There are some deficiencies in the novel, as in any—namely some unconvincing characterizations and problematic implications—but as a whole Where the Crawdads Sing is an enjoyable bildungsroman with a nice helping of mystery. Anyone who enjoys reading stories with a solid sense of setting should give this one a shot. If—like me—you don’t particularly care for setting or ambience, this is probably not one to race out to read, though it is still diverting.
i hate everyone but you by Gaby Dunn and Allison Raskin ⭐⭐
new adult, romance, bildungsroman, lgbtq+
i hate everyone but you is pretty typical for the story it wants to tell. There aren’t any surprises, which in itself is probably not a surprise. It’s the story of two friends who love each other and hold onto their relationship despite distance and life taking them in different directions.
When I first started i hate everyone but you, I thought I was going to love it. I was immediately taken with Gen and Ava. Their fun, nerdy, quick-paced, relatable dialogue has great chemistry, and I was swept along for the first hundred pages or so. After a while, though, the protagonists and their consistently selfish, stupid romantic decisions started to wear on me; once I stopped loving the two leads, I started to notice the weaknesses in the rest of the novel. This is a cute enough book, and it is a very quick read, but ultimately it disappointed me. Plus, and this is a minor quibble: neither Ava nor Gen hates everyone but the other. Honestly, Gen would probably have fewer problems if she did.
And the Ocean Was Our Sky by Patrick Ness ⭐⭐⭐⭐
retelling, animal story, fable
And the Ocean Was Our Sky defies description. Attempting to describe it makes it sound, honestly, terrible. If I’d known before starting that the book was about a murderous pod of whales intent on seeking the devil, I probably would’ve been like… pass. But in true Patrick Ness fashion, the writing is lyrical without being self-indulgent and the ideas are big enough to prompt a great discussion. I wish I still ran a book club, because this would be a very fun one to write questions for. The characters are perhaps not the most compelling in the literary world, but this is one of the rare cases where that doesn’t really matter. The main player in this book is humanity, not specific people, so it works.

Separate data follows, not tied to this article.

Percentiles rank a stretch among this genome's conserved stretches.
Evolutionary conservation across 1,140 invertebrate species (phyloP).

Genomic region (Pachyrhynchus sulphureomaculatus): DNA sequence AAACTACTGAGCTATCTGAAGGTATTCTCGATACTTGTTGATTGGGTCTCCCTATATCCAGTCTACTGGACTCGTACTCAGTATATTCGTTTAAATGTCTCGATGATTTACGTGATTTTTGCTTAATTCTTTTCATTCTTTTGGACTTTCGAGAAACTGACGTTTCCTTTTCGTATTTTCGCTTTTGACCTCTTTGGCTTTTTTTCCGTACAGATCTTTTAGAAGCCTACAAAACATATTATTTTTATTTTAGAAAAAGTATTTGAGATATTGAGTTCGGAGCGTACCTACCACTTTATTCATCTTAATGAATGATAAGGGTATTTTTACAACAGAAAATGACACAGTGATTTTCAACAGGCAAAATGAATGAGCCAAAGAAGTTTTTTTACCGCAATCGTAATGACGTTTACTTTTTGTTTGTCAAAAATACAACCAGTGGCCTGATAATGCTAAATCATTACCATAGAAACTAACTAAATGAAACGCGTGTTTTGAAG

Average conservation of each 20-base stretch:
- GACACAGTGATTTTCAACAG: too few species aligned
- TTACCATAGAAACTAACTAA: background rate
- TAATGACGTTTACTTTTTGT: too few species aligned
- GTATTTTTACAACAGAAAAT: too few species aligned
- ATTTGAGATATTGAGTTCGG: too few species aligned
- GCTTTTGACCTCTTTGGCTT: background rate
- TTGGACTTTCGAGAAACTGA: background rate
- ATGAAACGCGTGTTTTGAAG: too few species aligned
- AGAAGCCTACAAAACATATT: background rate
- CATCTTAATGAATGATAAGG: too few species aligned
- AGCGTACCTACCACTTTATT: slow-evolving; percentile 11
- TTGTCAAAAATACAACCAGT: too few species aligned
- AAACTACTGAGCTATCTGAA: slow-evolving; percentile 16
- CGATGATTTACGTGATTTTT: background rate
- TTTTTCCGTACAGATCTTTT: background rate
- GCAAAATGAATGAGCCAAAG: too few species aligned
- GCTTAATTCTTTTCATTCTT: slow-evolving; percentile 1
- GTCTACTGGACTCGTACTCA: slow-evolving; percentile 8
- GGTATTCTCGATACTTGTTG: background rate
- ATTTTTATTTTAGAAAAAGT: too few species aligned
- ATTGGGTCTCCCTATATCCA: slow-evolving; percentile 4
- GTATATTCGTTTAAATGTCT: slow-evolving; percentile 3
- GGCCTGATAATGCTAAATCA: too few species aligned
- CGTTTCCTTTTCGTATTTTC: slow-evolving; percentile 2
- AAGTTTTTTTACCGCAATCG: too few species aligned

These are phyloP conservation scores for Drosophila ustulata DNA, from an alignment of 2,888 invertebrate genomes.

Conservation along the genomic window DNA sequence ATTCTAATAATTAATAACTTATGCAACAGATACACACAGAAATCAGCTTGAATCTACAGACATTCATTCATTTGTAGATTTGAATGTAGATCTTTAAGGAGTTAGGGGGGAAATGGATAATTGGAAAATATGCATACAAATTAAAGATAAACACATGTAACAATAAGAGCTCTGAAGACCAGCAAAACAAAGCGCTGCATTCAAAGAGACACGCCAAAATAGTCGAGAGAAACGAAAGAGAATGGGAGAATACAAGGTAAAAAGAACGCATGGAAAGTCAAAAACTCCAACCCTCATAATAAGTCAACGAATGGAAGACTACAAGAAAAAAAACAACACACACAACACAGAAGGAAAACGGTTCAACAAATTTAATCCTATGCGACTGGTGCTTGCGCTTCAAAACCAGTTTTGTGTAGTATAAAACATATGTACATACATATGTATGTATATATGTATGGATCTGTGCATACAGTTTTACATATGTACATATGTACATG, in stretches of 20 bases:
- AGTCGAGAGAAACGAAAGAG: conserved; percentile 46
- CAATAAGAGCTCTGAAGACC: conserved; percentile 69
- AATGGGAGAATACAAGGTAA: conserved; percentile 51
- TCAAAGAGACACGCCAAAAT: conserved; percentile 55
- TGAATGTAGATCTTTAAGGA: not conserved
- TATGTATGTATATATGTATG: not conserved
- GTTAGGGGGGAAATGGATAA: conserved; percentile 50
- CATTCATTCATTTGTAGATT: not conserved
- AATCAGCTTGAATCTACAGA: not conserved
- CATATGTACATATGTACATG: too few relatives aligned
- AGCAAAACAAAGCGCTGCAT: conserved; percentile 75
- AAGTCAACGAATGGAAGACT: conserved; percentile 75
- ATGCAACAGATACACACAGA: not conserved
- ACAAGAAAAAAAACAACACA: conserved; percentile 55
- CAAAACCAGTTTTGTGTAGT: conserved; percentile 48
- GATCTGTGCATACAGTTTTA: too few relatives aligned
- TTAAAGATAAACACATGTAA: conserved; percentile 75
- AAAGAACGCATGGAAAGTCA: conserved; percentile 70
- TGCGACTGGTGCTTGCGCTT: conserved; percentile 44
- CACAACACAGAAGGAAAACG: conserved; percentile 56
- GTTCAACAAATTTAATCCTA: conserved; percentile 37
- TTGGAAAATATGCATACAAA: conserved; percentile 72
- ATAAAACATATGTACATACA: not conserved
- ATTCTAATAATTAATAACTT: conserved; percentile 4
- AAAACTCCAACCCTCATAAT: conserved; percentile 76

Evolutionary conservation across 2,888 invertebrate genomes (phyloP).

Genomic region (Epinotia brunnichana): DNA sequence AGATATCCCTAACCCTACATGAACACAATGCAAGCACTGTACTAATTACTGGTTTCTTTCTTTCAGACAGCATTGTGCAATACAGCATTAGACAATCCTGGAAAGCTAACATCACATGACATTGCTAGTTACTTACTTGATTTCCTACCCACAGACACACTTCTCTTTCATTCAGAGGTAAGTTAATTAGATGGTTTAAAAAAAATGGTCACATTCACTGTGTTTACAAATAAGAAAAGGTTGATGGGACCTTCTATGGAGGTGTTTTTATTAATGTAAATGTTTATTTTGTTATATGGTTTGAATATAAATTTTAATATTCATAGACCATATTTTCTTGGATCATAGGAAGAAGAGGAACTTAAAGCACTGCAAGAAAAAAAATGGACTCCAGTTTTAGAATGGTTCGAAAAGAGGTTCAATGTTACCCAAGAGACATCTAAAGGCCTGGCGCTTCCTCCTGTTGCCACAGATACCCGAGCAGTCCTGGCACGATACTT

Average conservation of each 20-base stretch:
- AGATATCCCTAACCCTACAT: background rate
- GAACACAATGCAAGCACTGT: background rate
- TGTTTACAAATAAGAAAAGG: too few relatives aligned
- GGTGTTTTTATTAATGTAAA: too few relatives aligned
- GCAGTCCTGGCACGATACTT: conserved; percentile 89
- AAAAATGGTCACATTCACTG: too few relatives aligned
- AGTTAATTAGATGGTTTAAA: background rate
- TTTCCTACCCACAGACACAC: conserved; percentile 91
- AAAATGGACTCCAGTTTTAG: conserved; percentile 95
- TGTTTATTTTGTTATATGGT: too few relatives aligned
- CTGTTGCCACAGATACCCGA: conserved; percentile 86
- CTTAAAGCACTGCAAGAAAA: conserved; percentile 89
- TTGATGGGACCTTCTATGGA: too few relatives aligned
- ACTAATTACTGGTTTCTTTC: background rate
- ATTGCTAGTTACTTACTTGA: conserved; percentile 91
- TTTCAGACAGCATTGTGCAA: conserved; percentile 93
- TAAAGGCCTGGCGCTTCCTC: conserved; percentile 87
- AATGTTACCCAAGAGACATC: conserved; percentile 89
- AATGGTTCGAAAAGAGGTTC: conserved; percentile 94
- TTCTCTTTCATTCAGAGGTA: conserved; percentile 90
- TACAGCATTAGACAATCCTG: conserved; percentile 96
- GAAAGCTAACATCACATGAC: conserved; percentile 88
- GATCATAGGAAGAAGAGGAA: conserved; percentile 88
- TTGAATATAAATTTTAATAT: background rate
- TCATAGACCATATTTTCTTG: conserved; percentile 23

While And the Ocean Was Our Sky is not my favorite of Patrick Ness’ works, it is still a very beautiful book. The writing is violent but affecting—helped along by the gorgeous illustrations—and the huge themes are distilled simply into a deceptively short page-count without losing nuance.
Pulp by Robin Talley ⭐⭐⭐
YA, lgbtq+, historical fiction, contemporary
Pulp does a lot of things well. It strives to be intersectional even during the chapters set in a period where that can’t be expected. I don’t read a lot of historical fiction because there is so rarely diversity, so it is always a pleasant surprise to find queer people and people of color there.
Talley does an excellent job of balancing her protagonists. Whenever a story features multiple perspective characters, there’s the risk that one will lose the reader’s interest. That’s not a problem here. Abby and Janet are equally compelling. Unfortunately, most of the side characters aren’t in the same league. Aside from Abby’s brother, none of the secondary characters seem to have much of an internal life. They’re footnotes in Abby and Janet’s lives, which is okay, but disappointing for a person like me who lives for well-written secondary and tertiary characters.
Opposite of Always by Justin A. Reynolds ⭐⭐⭐
YA, romance, magical realism, drama
When it comes to contemporary YA writers, there aren’t many better than Becky Albertalli and Angie Thomas. The fact that they both endorsed Justin A. Reynolds’ Opposite of Always was enough for me to give it a shot. Unfortunately, it doesn’t live up to those two names. Opposite of Always is cute enough, but it is nowhere in the league of Simon vs. the Homo Sapiens Agenda or The Hate U Give.